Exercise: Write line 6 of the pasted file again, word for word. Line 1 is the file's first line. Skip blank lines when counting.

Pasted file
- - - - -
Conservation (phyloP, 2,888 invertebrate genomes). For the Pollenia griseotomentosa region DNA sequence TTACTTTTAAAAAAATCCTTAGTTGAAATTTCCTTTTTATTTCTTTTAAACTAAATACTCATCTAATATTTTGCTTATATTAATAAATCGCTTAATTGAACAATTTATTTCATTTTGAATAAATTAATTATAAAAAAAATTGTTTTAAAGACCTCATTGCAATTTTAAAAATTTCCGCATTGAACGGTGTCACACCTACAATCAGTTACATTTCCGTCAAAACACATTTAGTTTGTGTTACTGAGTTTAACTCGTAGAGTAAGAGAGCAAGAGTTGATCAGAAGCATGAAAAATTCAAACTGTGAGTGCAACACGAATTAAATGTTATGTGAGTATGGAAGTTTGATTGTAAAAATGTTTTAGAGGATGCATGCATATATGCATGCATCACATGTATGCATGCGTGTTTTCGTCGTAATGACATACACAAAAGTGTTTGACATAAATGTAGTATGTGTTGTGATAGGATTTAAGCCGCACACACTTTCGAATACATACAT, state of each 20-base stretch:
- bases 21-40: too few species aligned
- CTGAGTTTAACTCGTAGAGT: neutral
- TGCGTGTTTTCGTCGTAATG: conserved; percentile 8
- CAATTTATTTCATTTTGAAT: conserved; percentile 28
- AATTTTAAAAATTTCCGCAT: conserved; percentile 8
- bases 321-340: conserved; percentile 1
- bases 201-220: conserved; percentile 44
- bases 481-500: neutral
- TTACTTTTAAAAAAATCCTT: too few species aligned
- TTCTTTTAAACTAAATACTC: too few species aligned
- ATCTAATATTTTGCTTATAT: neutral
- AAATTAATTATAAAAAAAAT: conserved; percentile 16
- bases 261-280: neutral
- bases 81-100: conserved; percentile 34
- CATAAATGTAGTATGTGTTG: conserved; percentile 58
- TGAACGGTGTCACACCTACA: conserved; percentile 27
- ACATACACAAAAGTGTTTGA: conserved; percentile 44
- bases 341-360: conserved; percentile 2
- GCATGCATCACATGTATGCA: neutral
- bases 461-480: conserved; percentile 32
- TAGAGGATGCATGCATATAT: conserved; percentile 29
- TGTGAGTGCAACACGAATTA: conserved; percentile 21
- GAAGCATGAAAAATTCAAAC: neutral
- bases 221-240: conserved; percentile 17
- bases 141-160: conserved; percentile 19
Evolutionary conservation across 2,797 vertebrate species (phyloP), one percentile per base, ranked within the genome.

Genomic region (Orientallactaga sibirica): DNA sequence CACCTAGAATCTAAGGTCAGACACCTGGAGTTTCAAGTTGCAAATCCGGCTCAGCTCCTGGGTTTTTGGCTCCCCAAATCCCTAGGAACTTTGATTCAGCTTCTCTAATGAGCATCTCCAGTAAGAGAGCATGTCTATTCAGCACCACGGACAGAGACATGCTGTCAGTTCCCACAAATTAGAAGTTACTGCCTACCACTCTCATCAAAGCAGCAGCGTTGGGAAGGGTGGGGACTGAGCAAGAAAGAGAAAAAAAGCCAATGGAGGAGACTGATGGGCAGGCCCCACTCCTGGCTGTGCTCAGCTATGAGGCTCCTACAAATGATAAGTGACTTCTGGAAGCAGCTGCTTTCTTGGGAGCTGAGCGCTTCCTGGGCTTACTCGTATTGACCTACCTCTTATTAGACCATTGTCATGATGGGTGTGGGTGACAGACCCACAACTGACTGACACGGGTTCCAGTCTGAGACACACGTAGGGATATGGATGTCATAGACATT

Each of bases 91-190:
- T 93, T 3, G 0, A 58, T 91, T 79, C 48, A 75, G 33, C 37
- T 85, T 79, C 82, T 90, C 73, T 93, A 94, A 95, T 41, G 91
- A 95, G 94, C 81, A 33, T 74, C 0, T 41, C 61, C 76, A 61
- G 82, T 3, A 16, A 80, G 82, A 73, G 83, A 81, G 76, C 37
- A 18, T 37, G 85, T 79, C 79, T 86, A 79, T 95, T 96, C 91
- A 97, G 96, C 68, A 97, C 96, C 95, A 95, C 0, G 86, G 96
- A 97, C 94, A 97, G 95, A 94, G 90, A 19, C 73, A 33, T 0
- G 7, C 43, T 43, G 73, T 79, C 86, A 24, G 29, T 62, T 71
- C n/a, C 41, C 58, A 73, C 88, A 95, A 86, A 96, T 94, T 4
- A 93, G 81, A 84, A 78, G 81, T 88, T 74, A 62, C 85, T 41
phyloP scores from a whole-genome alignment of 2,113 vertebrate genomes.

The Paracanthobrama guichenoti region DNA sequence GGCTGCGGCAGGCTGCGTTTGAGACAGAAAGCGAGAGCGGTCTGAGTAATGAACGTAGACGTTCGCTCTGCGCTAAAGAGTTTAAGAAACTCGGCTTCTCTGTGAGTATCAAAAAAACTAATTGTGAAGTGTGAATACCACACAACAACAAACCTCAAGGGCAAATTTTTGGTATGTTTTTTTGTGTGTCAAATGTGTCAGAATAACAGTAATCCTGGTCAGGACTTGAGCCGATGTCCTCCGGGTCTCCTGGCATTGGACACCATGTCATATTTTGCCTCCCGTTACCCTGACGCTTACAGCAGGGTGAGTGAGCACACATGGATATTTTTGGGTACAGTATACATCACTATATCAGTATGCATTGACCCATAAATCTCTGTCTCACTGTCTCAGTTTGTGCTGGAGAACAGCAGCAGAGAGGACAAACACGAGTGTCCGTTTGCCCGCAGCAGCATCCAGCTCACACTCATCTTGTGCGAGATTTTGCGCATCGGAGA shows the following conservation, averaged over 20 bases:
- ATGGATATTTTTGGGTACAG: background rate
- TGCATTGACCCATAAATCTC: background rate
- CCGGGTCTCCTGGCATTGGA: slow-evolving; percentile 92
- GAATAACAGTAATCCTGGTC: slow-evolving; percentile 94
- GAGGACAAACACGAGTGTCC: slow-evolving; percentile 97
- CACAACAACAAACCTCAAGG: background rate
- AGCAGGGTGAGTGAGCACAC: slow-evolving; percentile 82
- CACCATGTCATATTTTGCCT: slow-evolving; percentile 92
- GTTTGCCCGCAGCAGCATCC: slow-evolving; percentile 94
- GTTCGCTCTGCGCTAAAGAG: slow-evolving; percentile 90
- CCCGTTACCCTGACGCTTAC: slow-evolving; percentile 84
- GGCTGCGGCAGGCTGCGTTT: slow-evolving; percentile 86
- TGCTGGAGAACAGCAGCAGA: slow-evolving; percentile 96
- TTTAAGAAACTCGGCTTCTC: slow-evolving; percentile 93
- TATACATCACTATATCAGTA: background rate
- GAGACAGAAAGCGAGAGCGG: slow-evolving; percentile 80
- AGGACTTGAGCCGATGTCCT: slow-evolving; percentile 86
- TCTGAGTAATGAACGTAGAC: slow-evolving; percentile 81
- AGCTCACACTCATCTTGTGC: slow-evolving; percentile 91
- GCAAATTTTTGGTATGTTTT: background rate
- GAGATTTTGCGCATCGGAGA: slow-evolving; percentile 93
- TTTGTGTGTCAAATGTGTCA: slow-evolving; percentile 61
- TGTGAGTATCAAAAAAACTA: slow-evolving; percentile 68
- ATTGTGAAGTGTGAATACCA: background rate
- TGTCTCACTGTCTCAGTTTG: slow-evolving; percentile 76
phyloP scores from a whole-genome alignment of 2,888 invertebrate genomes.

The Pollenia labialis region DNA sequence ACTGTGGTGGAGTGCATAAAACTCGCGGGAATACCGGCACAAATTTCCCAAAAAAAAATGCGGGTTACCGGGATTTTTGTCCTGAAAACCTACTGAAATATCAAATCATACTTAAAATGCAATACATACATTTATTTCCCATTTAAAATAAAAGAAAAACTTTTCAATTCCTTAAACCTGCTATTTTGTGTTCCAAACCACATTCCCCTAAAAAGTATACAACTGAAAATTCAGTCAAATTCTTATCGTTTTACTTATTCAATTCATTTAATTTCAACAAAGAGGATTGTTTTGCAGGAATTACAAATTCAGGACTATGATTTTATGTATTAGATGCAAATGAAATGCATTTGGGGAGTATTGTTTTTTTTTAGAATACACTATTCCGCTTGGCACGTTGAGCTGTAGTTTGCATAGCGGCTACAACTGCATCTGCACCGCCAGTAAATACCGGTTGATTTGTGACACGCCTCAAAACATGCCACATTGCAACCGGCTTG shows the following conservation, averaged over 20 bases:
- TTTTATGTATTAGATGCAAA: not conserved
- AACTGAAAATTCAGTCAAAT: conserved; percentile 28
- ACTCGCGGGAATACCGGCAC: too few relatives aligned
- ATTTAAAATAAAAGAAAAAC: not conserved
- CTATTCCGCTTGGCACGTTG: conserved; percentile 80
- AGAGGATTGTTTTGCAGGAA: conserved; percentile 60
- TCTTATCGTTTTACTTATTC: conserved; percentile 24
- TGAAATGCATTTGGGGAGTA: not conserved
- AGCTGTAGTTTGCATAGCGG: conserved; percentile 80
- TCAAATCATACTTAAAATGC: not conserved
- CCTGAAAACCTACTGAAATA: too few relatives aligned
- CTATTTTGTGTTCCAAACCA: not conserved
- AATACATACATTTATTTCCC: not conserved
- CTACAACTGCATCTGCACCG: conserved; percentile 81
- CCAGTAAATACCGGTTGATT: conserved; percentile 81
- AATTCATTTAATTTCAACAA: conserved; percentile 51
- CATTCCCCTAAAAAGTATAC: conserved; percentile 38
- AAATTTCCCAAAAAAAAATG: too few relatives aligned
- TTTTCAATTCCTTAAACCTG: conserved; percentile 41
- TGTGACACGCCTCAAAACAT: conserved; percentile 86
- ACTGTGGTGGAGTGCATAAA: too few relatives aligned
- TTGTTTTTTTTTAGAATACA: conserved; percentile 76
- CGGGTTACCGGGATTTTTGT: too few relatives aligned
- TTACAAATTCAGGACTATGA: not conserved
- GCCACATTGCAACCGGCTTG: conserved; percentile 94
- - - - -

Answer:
- AATTTTAAAAATTTCCGCAT: conserved; percentile 8